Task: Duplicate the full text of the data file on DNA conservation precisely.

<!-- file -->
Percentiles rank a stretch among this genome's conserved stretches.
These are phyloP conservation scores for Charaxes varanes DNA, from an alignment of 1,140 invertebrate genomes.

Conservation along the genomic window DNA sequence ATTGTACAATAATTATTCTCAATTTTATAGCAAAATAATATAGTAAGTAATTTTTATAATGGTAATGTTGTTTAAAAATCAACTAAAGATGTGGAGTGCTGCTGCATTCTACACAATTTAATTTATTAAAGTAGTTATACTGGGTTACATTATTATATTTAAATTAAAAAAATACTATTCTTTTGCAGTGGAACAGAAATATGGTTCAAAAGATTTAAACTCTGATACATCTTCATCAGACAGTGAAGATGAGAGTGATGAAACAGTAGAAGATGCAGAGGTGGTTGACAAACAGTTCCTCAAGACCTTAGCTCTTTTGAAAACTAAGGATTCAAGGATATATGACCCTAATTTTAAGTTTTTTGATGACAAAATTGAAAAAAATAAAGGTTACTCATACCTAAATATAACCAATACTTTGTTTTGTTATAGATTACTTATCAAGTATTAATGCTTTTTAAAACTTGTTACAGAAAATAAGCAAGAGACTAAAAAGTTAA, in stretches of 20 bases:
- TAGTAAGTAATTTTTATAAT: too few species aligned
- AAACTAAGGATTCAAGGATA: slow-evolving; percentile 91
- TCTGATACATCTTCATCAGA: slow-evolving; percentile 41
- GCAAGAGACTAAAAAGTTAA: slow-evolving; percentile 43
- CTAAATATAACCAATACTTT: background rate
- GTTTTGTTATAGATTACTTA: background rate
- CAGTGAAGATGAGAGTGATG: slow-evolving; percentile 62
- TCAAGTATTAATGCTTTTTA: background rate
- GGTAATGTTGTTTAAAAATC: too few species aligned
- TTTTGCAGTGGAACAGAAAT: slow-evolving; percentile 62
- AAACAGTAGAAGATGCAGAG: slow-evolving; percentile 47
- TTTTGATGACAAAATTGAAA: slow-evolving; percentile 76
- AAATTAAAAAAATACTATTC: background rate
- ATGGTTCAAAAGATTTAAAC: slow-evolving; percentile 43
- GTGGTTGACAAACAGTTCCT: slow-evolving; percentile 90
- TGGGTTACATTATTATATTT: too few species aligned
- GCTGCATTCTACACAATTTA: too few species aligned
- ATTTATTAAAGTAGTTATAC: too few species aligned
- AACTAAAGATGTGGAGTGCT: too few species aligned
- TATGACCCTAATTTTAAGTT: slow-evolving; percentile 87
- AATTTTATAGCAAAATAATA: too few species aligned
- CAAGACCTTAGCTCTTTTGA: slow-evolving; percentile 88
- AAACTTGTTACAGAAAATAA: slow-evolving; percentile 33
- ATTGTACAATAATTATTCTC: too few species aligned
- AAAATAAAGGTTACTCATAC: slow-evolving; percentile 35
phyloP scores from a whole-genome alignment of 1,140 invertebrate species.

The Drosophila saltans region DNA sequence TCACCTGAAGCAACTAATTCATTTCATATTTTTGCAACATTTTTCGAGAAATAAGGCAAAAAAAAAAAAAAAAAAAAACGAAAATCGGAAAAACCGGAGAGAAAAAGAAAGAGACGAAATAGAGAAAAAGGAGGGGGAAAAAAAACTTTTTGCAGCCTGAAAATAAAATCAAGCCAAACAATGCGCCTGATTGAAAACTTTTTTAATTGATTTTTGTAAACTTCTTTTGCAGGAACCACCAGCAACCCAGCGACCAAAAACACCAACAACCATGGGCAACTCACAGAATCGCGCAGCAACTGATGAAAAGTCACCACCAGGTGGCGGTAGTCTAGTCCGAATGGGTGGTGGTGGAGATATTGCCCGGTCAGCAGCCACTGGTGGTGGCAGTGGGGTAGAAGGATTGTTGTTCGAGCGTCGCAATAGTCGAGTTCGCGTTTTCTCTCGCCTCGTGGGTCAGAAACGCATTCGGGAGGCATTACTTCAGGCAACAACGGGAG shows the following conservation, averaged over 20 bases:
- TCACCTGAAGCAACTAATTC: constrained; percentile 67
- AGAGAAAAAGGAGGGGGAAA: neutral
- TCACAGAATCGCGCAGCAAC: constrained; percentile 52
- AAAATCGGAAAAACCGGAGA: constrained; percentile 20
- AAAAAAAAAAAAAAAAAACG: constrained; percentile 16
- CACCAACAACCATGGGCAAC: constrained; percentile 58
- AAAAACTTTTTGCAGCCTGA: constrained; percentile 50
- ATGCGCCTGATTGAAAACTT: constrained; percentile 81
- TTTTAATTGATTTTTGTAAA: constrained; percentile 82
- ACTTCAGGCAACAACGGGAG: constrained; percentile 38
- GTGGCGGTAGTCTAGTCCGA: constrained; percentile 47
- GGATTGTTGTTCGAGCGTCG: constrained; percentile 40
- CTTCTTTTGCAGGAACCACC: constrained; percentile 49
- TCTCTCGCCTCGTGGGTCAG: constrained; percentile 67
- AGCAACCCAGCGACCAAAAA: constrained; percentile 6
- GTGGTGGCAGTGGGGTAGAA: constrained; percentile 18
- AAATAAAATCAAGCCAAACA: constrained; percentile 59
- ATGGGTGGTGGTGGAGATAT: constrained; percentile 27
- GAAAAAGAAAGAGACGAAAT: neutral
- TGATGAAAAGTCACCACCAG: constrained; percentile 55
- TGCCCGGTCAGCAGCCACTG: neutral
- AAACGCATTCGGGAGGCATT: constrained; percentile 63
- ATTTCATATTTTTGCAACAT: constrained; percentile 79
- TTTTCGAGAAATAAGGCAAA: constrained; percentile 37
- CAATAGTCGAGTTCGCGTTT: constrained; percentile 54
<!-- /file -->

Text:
Percentiles rank a stretch among this genome's conserved stretches.
These are phyloP conservation scores for Charaxes varanes DNA, from an alignment of 1,140 invertebrate genomes.

Conservation along the genomic window DNA sequence ATTGTACAATAATTATTCTCAATTTTATAGCAAAATAATATAGTAAGTAATTTTTATAATGGTAATGTTGTTTAAAAATCAACTAAAGATGTGGAGTGCTGCTGCATTCTACACAATTTAATTTATTAAAGTAGTTATACTGGGTTACATTATTATATTTAAATTAAAAAAATACTATTCTTTTGCAGTGGAACAGAAATATGGTTCAAAAGATTTAAACTCTGATACATCTTCATCAGACAGTGAAGATGAGAGTGATGAAACAGTAGAAGATGCAGAGGTGGTTGACAAACAGTTCCTCAAGACCTTAGCTCTTTTGAAAACTAAGGATTCAAGGATATATGACCCTAATTTTAAGTTTTTTGATGACAAAATTGAAAAAAATAAAGGTTACTCATACCTAAATATAACCAATACTTTGTTTTGTTATAGATTACTTATCAAGTATTAATGCTTTTTAAAACTTGTTACAGAAAATAAGCAAGAGACTAAAAAGTTAA, in stretches of 20 bases:
- TAGTAAGTAATTTTTATAAT: too few species aligned
- AAACTAAGGATTCAAGGATA: slow-evolving; percentile 91
- TCTGATACATCTTCATCAGA: slow-evolving; percentile 41
- GCAAGAGACTAAAAAGTTAA: slow-evolving; percentile 43
- CTAAATATAACCAATACTTT: background rate
- GTTTTGTTATAGATTACTTA: background rate
- CAGTGAAGATGAGAGTGATG: slow-evolving; percentile 62
- TCAAGTATTAATGCTTTTTA: background rate
- GGTAATGTTGTTTAAAAATC: too few species aligned
- TTTTGCAGTGGAACAGAAAT: slow-evolving; percentile 62
- AAACAGTAGAAGATGCAGAG: slow-evolving; percentile 47
- TTTTGATGACAAAATTGAAA: slow-evolving; percentile 76
- AAATTAAAAAAATACTATTC: background rate
- ATGGTTCAAAAGATTTAAAC: slow-evolving; percentile 43
- GTGGTTGACAAACAGTTCCT: slow-evolving; percentile 90
- TGGGTTACATTATTATATTT: too few species aligned
- GCTGCATTCTACACAATTTA: too few species aligned
- ATTTATTAAAGTAGTTATAC: too few species aligned
- AACTAAAGATGTGGAGTGCT: too few species aligned
- TATGACCCTAATTTTAAGTT: slow-evolving; percentile 87
- AATTTTATAGCAAAATAATA: too few species aligned
- CAAGACCTTAGCTCTTTTGA: slow-evolving; percentile 88
- AAACTTGTTACAGAAAATAA: slow-evolving; percentile 33
- ATTGTACAATAATTATTCTC: too few species aligned
- AAAATAAAGGTTACTCATAC: slow-evolving; percentile 35
phyloP scores from a whole-genome alignment of 1,140 invertebrate species.

The Drosophila saltans region DNA sequence TCACCTGAAGCAACTAATTCATTTCATATTTTTGCAACATTTTTCGAGAAATAAGGCAAAAAAAAAAAAAAAAAAAAACGAAAATCGGAAAAACCGGAGAGAAAAAGAAAGAGACGAAATAGAGAAAAAGGAGGGGGAAAAAAAACTTTTTGCAGCCTGAAAATAAAATCAAGCCAAACAATGCGCCTGATTGAAAACTTTTTTAATTGATTTTTGTAAACTTCTTTTGCAGGAACCACCAGCAACCCAGCGACCAAAAACACCAACAACCATGGGCAACTCACAGAATCGCGCAGCAACTGATGAAAAGTCACCACCAGGTGGCGGTAGTCTAGTCCGAATGGGTGGTGGTGGAGATATTGCCCGGTCAGCAGCCACTGGTGGTGGCAGTGGGGTAGAAGGATTGTTGTTCGAGCGTCGCAATAGTCGAGTTCGCGTTTTCTCTCGCCTCGTGGGTCAGAAACGCATTCGGGAGGCATTACTTCAGGCAACAACGGGAG shows the following conservation, averaged over 20 bases:
- TCACCTGAAGCAACTAATTC: constrained; percentile 67
- AGAGAAAAAGGAGGGGGAAA: neutral
- TCACAGAATCGCGCAGCAAC: constrained; percentile 52
- AAAATCGGAAAAACCGGAGA: constrained; percentile 20
- AAAAAAAAAAAAAAAAAACG: constrained; percentile 16
- CACCAACAACCATGGGCAAC: constrained; percentile 58
- AAAAACTTTTTGCAGCCTGA: constrained; percentile 50
- ATGCGCCTGATTGAAAACTT: constrained; percentile 81
- TTTTAATTGATTTTTGTAAA: constrained; percentile 82
- ACTTCAGGCAACAACGGGAG: constrained; percentile 38
- GTGGCGGTAGTCTAGTCCGA: constrained; percentile 47
- GGATTGTTGTTCGAGCGTCG: constrained; percentile 40
- CTTCTTTTGCAGGAACCACC: constrained; percentile 49
- TCTCTCGCCTCGTGGGTCAG: constrained; percentile 67
- AGCAACCCAGCGACCAAAAA: constrained; percentile 6
- GTGGTGGCAGTGGGGTAGAA: constrained; percentile 18
- AAATAAAATCAAGCCAAACA: constrained; percentile 59
- ATGGGTGGTGGTGGAGATAT: constrained; percentile 27
- GAAAAAGAAAGAGACGAAAT: neutral
- TGATGAAAAGTCACCACCAG: constrained; percentile 55
- TGCCCGGTCAGCAGCCACTG: neutral
- AAACGCATTCGGGAGGCATT: constrained; percentile 63
- ATTTCATATTTTTGCAACAT: constrained; percentile 79
- TTTTCGAGAAATAAGGCAAA: constrained; percentile 37
- CAATAGTCGAGTTCGCGTTT: constrained; percentile 54